DEAR BOB: We must buy a home soon before my wife and I wind up in a mental hospital. At present we live with our two children, ages 4 and 2, in a two-bedroom apartment where we are about to go crazy. But with the difficulty of getting a home loan, we are wondering if we can buy a home at all. I earn about $21,000 per year, including overtime. My wife works Saturdays and Sundays at a supermarket where she earns about $5,000 per year. One agent found us an ideal home on which we could have easily afforded the mortgage payments. But the lender said we would have to have $38,000 annual income to qualify for a loan. Please help us. Craig M., Arlington.
DEAR CRAIG: You and thousands of other prospective home buyers are having the same problem of qualifying for a mortgage in today's market. The truth is -- and lenders won't tell you this -- they don't want to make mortgage loans so they have raised the interest rates so few people can qualify. From a public relations viewpoint, this is better than telling loan applicants the lender is out of money.
If you want to buy a home today, you'll have to buy without getting a new mortgage. It's not really so hard. My favorite technique is the lease-option where you lease a house for 12 or 24 months with an option to buy during the lease term at a price agreed upon today. By then, mortgage financing should be more affordable.
Other finance possibilities include (a) making a down payment, taking over payments on the existing mortgage, and getting the seller to take back a second mortgage for any balance and (b) getting seller to finance the sale on a wrap-around (all-inclusive) mortgage. Work with a good real estate agent who understands that creative financing is the key to successful home buying today.
DEAR BOB: I own a twinplex, living in half and renting the other half to tenants. I would like to buy more rental property but was recently told by a real estate agent that because of inflated property prices and high mortgage interest rates, it is impossible to find rental property with positive cash flow. With this in mind, do you consider real estate a good investment now? D. A., Washington.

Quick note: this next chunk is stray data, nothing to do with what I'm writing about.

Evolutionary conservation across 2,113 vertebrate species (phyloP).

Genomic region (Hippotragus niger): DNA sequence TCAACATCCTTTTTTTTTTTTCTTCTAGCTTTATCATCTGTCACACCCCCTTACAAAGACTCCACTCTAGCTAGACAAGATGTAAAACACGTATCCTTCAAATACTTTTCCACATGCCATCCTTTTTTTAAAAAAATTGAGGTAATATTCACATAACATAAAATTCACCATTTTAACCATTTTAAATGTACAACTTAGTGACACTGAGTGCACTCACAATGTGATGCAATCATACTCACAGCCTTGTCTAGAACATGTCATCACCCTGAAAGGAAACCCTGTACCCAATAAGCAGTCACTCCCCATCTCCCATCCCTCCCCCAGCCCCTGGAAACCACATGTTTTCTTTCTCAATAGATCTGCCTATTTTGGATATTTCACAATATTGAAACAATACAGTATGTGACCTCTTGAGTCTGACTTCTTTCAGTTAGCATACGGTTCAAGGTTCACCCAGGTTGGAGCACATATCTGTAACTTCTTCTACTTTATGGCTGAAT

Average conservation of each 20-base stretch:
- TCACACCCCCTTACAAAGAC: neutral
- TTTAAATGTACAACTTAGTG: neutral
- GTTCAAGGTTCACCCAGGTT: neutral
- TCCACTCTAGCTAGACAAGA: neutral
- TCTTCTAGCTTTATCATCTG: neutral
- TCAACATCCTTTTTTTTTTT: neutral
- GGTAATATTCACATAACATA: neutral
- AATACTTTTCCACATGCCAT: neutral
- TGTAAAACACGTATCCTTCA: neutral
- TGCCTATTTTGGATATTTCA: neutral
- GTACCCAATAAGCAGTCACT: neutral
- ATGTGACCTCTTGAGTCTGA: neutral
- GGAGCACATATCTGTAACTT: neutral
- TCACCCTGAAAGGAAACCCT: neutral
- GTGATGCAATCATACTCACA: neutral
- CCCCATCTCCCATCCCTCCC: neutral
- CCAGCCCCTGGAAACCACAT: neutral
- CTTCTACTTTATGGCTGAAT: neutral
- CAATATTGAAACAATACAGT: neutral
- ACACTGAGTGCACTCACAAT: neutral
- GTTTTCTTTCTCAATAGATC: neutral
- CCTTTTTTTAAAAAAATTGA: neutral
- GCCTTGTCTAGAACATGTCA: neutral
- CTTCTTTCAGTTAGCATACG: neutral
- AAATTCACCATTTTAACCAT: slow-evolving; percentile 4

DEAR D. A.: Yes, U.S. real estate is still the greatest investment in the world. But to eliminate negative cash flow, the purchase terms must be properly structured.
For example, when you find an income property you want to buy, provide in your purchase offer for the seller to carry back a "flexible mortgage" on which the interest rate starts out at a low level, such as 8 percent, and increases one percent each year until it reaches the maximum rate you're willing to pay. As rents increase in future years, your property should be able to carry the increasing payments while still yielding you a positive cash flow.
DEAR BOB: As a real estate saleswoman, with 14 years of successful sales experience, I'm worried about what's going to happen to home mortgage financing. The lenders in our area are practically out of money. So they've either stopped lending or raised the interest rate so high that even my best buyers can't qualify for a home loan. Fortunately, I've been able to keep up my sales pace by getting sellers to take back the financing. But I don't know how long I can keep this up. I've got three children to support. How soon will this mortgage crisis be over? Glenda M., Washington.
DEAR GLENDA: I don't know. Mortgage lenders have cut off the supply of home mortgage money because they can earn higher yields elsewhere. The truth is many mortgage lenders are out of loan funds and they are scrambling to meet their loan commitments already made to homebuilders months ago.
Congress could solve the mortgage crisis and aid the financial stability of savings institutions by exempting from incme tax all savings account interest and raising the passbook interest rate, perhaps to 8 or 10 percent.
Practically overnight this would create a massive inflow of funds, especially from high tax bracket investors (a tax-free 8 percent yield to a 50 percent tax bracket taxpayer is equivalent to a 16 percent before-tax yield.) Such a tax-exemption would eliminate the need for savings institutions to offer high-cost T-Bill Certificates.
Other advantages of tax-exempt savings accounts would include (1) increased savings rate, thus decreasing the inflation rate, (2) prevention of failures of some savings institutions, (3) lower cost home loans for home buyers, and (4) stimulation of home and apartment construction, thus solving our housing shortage and future construction unemployment problems.
Without such congressional action, home mortgage money is unlikely to become available in quantity soon. Until the Washington politicians understand the problem and take action, use creative seller finance techniques such as lease-options and wrap-around mortgages to continue making home sales. It's the only way.